VSO Analysis: Why Has DraftKings’ Share Price Plummeted 63% in 2022?

  • DraftKings’ share price fell below $11 for the first time this week, dropping to $10.27
  • The operator’s revenue is consistently increasing year-on-year but profitability is not
  • CEO Robins’ commitment to high marketing spend has come at a cost, raising net loss
  • The end of the pandemic has also had an impact, along with a potential impending recession
  • Despite this, Robins has said he will work to make sure anyone who sells shares regrets it
DraftKings logo on building
VegasSlotsOnline News has taken a look at reasons for the 63% share price drop suffered by DraftKings this year. [Image: Shutterstock.com]

Revenue up, share price down

This week, the share price of US-based sportsbook giant DraftKings hit an all-time low. It dropped below the $11 mark for the first time since CEO Jason Robins took the company public in April 2020. On Wednesday, the price fell to its lowest point of $10.27, a staggering fall of more than 63% from the beginning of the year.

Rewind to 2021, however, and you will witness a different story entirely. In the first year after it went public, the company saw its share price rise to an all-time high of $74.38 – a far cry from the sub-$11 lows seen this week. The peak formed part of a year-long period of significant growth in which the company raised its revenue to $1.3bn for the full year, up 111% from 2020.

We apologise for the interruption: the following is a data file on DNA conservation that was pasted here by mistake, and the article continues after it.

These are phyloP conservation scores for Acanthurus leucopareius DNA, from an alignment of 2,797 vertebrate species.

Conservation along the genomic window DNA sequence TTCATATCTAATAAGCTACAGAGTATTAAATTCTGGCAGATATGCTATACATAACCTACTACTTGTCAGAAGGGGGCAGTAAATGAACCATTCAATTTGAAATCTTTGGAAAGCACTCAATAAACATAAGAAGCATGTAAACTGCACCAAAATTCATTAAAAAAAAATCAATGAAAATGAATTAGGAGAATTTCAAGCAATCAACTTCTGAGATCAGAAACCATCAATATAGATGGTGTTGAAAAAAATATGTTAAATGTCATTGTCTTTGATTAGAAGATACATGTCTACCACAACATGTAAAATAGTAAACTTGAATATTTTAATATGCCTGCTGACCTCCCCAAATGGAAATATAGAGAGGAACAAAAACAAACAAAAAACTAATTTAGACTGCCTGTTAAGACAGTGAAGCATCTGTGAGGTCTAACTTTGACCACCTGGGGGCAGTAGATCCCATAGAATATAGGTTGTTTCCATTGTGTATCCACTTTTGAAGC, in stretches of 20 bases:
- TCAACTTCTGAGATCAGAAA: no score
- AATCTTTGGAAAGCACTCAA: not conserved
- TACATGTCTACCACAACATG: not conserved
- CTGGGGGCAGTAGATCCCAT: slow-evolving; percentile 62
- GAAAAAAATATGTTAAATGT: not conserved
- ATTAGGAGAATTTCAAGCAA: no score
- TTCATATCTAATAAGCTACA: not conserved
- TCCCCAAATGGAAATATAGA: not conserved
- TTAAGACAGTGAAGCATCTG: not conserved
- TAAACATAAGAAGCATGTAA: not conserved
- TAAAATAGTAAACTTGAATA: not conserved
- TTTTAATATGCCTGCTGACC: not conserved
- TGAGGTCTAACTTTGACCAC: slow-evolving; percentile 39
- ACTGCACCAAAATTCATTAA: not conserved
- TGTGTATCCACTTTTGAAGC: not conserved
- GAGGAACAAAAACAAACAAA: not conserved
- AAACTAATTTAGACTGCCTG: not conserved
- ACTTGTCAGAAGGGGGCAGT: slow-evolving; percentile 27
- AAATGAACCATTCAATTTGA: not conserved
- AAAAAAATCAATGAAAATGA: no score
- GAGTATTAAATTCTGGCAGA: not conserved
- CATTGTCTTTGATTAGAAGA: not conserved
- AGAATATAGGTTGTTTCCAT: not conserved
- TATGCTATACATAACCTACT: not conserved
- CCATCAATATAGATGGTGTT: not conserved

Robins’ announcement prompted a further 23% drop

This growth saw DraftKings ambitiously raise its fiscal year 2022 revenue guidance to a range of $1.85bn to $2bn. After announcing the company’s positive Q1 results this week, Robins actually confirmed that the revenue looks likely to reach close to or even surpass $2bn, music to the ears of any DraftKings investor, right? Wrong. Robins’ announcement prompted a further 23% drop in share price.

It’s certainly a strange pattern. Why does DraftKings’ revenue continue to increase year-on-year while its share price travels in the opposite direction? Well, there are a number of reasons for this discrepancy, ranging from marketing spend to the easing of pandemic restrictions and concerns over an impending recession.

An issue with profitability

One of the most important things to keep in mind regarding DraftKings is that revenue doesn’t tell the whole story, far from it. As it continues to face stiff competition in the US sportsbook market, the operator has a serious profitability problem that doesn’t look set for improvement anytime soon. In fact, it’s likely to get worse as more states join the legal market.

The sportsbook operator made sure to highlight its impressive revenue growth in 2021, but its losses told a different tale. Overall, DraftKings’ net loss reached $1.52bn last year, thanks mainly to sales and marketing spend. Marketing costs nearly doubled year-on-year to 981.5m, equating to roughly 75% of the firm’s entire revenue for 2021.

made a loss of $468m for the first quarter of the year

It seems this trend has continued into 2022 as well. The betting firm made a loss of $468m for the first quarter of the year as it expanded into new states, now live in 17. Total operating expenses hit $933m, up 46%, the lion’s share of which went towards sales and marketing at $321.4m.